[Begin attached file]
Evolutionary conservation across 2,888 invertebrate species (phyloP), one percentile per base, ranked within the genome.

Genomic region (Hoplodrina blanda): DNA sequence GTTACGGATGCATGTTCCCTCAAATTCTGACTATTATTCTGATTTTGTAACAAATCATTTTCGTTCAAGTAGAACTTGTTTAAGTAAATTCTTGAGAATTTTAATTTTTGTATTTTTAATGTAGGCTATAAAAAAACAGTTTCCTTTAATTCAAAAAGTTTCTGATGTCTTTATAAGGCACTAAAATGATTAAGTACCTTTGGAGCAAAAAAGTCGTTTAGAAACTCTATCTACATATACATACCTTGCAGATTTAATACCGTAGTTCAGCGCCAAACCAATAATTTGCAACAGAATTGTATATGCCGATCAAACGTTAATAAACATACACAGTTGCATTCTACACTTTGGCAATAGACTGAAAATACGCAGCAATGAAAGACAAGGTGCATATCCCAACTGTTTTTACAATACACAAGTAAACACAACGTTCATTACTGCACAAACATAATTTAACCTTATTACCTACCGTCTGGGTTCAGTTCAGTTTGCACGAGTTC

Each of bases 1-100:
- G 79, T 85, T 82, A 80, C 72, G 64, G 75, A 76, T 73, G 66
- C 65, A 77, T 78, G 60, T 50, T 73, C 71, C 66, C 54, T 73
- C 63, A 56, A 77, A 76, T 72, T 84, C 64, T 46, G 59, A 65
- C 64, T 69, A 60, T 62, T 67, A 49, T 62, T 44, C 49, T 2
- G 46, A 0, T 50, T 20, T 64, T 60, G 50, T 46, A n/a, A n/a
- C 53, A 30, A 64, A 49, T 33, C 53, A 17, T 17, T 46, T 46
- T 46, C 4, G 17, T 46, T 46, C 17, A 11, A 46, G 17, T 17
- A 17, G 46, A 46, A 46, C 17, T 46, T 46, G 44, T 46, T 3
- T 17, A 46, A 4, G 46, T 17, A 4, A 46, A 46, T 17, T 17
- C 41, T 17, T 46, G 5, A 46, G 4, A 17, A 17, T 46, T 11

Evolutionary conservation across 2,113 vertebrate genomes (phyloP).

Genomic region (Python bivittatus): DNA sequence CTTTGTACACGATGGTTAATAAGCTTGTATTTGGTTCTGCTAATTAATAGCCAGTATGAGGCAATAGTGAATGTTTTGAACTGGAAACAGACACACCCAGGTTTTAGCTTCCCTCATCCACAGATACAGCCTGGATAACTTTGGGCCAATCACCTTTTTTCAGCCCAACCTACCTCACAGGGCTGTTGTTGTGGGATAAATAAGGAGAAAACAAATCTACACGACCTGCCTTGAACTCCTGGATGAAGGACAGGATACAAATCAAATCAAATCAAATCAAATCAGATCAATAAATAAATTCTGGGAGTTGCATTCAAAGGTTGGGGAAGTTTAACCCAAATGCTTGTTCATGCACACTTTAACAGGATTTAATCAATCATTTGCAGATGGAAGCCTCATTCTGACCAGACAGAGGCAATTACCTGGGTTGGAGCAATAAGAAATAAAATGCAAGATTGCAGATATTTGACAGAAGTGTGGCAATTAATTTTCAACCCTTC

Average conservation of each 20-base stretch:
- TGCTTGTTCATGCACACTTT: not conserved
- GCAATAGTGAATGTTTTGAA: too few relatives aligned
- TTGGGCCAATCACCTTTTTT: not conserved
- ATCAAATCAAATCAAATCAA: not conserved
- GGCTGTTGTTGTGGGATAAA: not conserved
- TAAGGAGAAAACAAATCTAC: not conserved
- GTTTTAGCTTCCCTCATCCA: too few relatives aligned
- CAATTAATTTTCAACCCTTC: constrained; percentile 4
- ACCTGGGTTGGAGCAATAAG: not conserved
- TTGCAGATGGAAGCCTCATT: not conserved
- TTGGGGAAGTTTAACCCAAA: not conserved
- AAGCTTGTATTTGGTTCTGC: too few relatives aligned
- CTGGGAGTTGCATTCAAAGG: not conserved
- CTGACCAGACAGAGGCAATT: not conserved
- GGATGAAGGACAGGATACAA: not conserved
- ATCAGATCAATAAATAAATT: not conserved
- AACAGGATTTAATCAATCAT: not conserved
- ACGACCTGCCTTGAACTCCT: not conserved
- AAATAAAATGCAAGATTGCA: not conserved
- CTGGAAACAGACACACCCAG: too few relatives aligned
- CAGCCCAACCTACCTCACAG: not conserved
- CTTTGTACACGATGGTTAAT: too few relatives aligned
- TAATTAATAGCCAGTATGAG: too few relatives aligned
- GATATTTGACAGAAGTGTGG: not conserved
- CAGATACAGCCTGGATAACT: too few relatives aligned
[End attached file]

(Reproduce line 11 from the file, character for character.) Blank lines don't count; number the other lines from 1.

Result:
- A 17, G 46, A 46, A 46, C 17, T 46, T 46, G 44, T 46, T 3